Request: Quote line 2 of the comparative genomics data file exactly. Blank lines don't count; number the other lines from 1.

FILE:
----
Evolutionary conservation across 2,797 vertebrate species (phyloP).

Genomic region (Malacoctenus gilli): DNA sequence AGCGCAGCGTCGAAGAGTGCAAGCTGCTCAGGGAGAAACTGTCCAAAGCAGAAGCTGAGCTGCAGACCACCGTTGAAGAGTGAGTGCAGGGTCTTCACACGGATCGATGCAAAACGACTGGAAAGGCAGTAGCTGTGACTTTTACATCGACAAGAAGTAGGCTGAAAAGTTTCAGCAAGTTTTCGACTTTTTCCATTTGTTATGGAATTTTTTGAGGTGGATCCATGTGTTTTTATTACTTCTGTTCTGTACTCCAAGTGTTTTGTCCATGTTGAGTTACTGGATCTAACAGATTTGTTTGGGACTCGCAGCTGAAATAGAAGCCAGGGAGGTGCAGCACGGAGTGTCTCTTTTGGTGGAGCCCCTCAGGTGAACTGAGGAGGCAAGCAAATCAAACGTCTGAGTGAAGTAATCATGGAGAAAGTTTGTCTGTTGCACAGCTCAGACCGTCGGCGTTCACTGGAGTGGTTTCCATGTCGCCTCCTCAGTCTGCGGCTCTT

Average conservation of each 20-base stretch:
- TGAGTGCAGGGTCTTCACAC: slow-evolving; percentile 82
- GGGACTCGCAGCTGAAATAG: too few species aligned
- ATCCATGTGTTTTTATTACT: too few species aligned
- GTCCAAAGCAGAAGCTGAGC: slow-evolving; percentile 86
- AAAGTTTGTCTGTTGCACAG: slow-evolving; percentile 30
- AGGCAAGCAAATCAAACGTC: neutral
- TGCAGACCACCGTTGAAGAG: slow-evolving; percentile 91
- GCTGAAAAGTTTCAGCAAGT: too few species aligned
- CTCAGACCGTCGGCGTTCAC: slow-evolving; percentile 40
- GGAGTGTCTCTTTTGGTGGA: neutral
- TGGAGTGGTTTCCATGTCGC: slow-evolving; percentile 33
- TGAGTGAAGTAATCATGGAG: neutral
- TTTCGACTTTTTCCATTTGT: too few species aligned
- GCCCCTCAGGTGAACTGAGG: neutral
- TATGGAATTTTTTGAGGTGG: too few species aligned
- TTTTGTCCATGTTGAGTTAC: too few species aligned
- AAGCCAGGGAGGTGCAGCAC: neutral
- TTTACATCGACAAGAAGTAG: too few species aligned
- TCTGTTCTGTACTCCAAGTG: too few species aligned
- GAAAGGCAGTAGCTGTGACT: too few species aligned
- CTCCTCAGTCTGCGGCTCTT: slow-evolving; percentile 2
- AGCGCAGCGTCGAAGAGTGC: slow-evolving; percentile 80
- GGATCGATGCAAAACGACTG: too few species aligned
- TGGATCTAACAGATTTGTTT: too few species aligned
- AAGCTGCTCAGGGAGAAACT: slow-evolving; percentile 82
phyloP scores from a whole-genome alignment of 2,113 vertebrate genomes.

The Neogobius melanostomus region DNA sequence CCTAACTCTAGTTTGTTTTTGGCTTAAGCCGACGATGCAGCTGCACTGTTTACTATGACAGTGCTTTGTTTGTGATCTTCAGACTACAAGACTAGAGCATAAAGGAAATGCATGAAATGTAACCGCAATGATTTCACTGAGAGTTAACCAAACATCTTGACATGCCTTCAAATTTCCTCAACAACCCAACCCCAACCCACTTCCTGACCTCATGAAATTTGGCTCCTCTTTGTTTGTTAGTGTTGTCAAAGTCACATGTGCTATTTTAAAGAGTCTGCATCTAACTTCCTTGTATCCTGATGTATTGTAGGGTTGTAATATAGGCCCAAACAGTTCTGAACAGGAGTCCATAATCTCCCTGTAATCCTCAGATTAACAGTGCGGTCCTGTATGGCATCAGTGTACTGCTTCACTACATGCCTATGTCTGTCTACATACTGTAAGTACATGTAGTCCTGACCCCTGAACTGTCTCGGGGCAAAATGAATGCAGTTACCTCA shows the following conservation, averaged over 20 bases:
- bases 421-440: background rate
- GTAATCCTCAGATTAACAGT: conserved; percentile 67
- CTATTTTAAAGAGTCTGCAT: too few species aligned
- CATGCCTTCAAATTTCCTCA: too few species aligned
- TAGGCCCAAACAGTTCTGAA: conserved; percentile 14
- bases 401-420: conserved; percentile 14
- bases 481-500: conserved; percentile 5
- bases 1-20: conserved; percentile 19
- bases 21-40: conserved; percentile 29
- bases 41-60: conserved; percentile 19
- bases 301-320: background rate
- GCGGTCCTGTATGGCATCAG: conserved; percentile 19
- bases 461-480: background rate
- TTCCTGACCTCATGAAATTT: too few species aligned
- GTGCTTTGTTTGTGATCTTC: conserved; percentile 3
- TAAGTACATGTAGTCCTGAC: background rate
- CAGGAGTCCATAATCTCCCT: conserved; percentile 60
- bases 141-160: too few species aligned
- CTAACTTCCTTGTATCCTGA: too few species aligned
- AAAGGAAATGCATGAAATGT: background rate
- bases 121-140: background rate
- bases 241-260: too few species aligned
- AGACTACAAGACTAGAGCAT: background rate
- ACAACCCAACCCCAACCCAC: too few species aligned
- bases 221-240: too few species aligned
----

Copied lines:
Genomic region (Malacoctenus gilli): DNA sequence AGCGCAGCGTCGAAGAGTGCAAGCTGCTCAGGGAGAAACTGTCCAAAGCAGAAGCTGAGCTGCAGACCACCGTTGAAGAGTGAGTGCAGGGTCTTCACACGGATCGATGCAAAACGACTGGAAAGGCAGTAGCTGTGACTTTTACATCGACAAGAAGTAGGCTGAAAAGTTTCAGCAAGTTTTCGACTTTTTCCATTTGTTATGGAATTTTTTGAGGTGGATCCATGTGTTTTTATTACTTCTGTTCTGTACTCCAAGTGTTTTGTCCATGTTGAGTTACTGGATCTAACAGATTTGTTTGGGACTCGCAGCTGAAATAGAAGCCAGGGAGGTGCAGCACGGAGTGTCTCTTTTGGTGGAGCCCCTCAGGTGAACTGAGGAGGCAAGCAAATCAAACGTCTGAGTGAAGTAATCATGGAGAAAGTTTGTCTGTTGCACAGCTCAGACCGTCGGCGTTCACTGGAGTGGTTTCCATGTCGCCTCCTCAGTCTGCGGCTCTT